Everyone at the Eiler household slept in Saturday morning except Rick, who was up and out running with his buddies. He had the morning paper already read and on the table for the rest of us. When Elijah came down, I had to tease him about coming in at 3 a.m. (This was an incident from the play where the mother would start with 3 a.m. and end up saying her son came in at 4 or 5. Elijah was in by midnight or shortly after I think. I heard him arrive home, but I didn’t open my eyes to check the clock. It is so pleasant to be a grandmother!) Elijah was soon off in the van to some morning activity.
Jeannie borrowed the car and went for groceries, which included lunch for all of us. Her allergies were still sounding miserable but the night’s sleep had helped. After lunch we had a couple of hours free, and I joined her in her wall paper scraping project.
She had invited me to sit in the rocker and visit with her while she worked—but I was intrigued by the difficulty of removing the ancient wall covering and I could not resist trying the spray-on goop that looked like jelled blue Windex. I wasn’t very good at it, but I enjoyed the visiting. We did not finish the room, but we had a lot of bits of damp paper on the floor to prove we’d tried.
Jeannie is my daughter who always has a project going. Was it l,000 origami birds she was assembling for a school tree one year? She brought materials along on her visit to Woodsong, and I tried making a few while we visited that time. Another time it was an ongoing mural in a preschool room that was adorable when finished. I lacked the talent to help with that one. Once it was letting her children experience the birth of puppies. They sold some, gave one or two away including one destined to a short life that a loving volunteer accepted with promises to make that short life a happy one. Other times she is planning a party or has a food project going. I am not usually around to help, but I enjoy seeing the photos or hearing her stories. I always love seeing the art on the walls of her home or her latest intriguing finds from rummage sales.
After a brief rest, it was time to go across town and pick up another friend of Cecelie named Jen also. (If I understood right, there is a third Jen too.) Jeannie took us downtown to a multi-theater complex where we saw Letters to Juliet. (Or was it Letters from Juliet? I am assuming this movie was based on a real custom of putting letters to Juliet in a wall in Verona, but I did not know of it before. If there was not such a custom before, there will be now after this romantic movie.)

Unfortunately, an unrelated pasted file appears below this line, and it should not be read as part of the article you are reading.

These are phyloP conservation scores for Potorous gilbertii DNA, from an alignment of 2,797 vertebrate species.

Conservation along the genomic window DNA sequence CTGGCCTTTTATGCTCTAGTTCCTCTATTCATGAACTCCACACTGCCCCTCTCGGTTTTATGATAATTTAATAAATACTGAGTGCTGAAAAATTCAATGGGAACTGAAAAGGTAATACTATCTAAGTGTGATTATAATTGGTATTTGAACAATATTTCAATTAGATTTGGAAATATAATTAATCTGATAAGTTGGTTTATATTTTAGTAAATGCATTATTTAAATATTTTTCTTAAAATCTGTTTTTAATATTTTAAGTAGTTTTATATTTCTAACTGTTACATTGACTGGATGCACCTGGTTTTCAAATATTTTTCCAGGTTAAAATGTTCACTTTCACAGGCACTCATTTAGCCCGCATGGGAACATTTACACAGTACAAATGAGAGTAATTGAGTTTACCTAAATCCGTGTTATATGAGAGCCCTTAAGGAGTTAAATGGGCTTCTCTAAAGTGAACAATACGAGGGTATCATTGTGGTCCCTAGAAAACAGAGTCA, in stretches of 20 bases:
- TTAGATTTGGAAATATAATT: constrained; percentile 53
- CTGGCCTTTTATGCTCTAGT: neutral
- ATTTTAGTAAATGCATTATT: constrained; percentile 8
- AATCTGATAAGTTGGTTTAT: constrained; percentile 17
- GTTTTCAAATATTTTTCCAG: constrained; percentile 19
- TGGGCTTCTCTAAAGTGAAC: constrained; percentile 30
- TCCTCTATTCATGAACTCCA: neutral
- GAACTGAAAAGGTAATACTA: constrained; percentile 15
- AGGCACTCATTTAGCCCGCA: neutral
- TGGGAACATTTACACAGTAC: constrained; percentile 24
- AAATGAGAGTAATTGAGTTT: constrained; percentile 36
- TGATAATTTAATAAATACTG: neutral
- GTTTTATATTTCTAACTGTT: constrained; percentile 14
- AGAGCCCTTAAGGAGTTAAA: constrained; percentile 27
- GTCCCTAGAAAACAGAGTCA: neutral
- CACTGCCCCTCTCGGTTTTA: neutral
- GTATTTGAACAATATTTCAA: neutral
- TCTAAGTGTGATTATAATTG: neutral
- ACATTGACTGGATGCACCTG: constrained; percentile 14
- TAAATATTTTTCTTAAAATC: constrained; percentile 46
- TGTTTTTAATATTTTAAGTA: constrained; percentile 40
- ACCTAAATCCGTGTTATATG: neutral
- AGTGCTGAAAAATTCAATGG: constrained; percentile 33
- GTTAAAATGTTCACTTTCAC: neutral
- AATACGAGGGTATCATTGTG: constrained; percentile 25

Our plan was to grab a bite to eat before the play, but the movie was longer than Jeannie anticipated so everyone elected to hold off on food till afterwards and go on to the last night of Enter Laughing. Rick met us there, where we had great seats to enjoy the high energy production that exists when kids throw their hearts into making the last night the best of all. I vicariously experience both the exhilaration and the underlying sadness knowing the students’ weeks of close-knit work is coming to an end.
For Tim Conners, this play was a trip down memory lane. It was the first play he directed at Freeport High School twenty years ago. Conversations with some of those long-ago students inspired him to reprise this production. The cast picture after the play captured this year’s kids in the identical pose as those earlier thespians. Maybe memories keep alive what we don’t want to end.
Jeannie and I stayed up talking awhile after the evening ended, for I had told everyone I intended to leave the next morning whenever I woke up. We said our goodbyes at bedtime. At seven I woke, dressed, packed the car, filled up at the local gas station and was leaving Freeport at eight. Jeannie had printed directions from MapQuest showing me how to go straight down from Bloomington on Route 55 to reach Mary Ellen’s home.
I had also been extremely upset that I missed Trent and Brianna’s spring play because of a conflict. I so wanted to see their first high school performance. Since Brianna was playing clarinet in the band and choir concert on Sunday afternoon, I decided to surprise her by showing up. Again the weather was beautiful and everything went smoothly for me despite the somewhat tricky frontage road. I reached the town of Waggoner (population 250) without incident where I was delighted to see two sisters on two tiny bikes riding down the main street. The older was probably five or six, and it was obvious that this was a place where it was taken for granted that it was safe for the children to ride in the street. I was smiling as they pulled without haste into their yard. Only then was I able to increase my speed to arrive at Mary Ellen’s rural home five miles down the road.